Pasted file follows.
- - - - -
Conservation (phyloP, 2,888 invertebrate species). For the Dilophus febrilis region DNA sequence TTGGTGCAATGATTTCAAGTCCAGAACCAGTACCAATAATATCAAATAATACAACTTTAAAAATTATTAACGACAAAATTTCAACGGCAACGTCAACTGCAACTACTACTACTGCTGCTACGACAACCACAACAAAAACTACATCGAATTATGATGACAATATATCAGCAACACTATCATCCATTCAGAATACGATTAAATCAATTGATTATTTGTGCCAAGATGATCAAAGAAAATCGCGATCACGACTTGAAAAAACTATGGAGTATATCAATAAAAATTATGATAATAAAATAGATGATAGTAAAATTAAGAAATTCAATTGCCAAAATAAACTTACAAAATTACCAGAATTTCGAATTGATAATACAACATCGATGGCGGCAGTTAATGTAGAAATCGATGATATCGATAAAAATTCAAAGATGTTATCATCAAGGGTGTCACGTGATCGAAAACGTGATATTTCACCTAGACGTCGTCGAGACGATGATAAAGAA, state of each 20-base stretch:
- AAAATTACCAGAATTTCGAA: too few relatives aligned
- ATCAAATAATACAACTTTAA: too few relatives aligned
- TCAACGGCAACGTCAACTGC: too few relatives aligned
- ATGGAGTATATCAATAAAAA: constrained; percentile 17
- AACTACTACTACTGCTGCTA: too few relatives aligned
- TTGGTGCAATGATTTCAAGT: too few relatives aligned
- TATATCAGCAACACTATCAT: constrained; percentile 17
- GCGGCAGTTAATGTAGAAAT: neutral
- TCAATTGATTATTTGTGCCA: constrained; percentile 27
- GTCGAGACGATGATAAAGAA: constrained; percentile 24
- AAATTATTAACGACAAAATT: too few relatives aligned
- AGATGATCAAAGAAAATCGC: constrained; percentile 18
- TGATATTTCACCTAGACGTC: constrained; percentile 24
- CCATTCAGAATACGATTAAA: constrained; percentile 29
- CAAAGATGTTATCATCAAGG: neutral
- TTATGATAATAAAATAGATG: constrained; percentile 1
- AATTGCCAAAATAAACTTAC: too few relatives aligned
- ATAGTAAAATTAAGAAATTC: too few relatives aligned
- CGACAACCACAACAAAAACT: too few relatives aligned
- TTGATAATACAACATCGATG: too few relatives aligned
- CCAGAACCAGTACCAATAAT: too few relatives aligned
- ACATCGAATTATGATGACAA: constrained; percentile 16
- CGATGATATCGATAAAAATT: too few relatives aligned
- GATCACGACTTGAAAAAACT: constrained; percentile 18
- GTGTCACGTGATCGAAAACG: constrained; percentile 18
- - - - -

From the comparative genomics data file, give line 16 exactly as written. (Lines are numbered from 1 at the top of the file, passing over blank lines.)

- CAAAGATGTTATCATCAAGG: neutral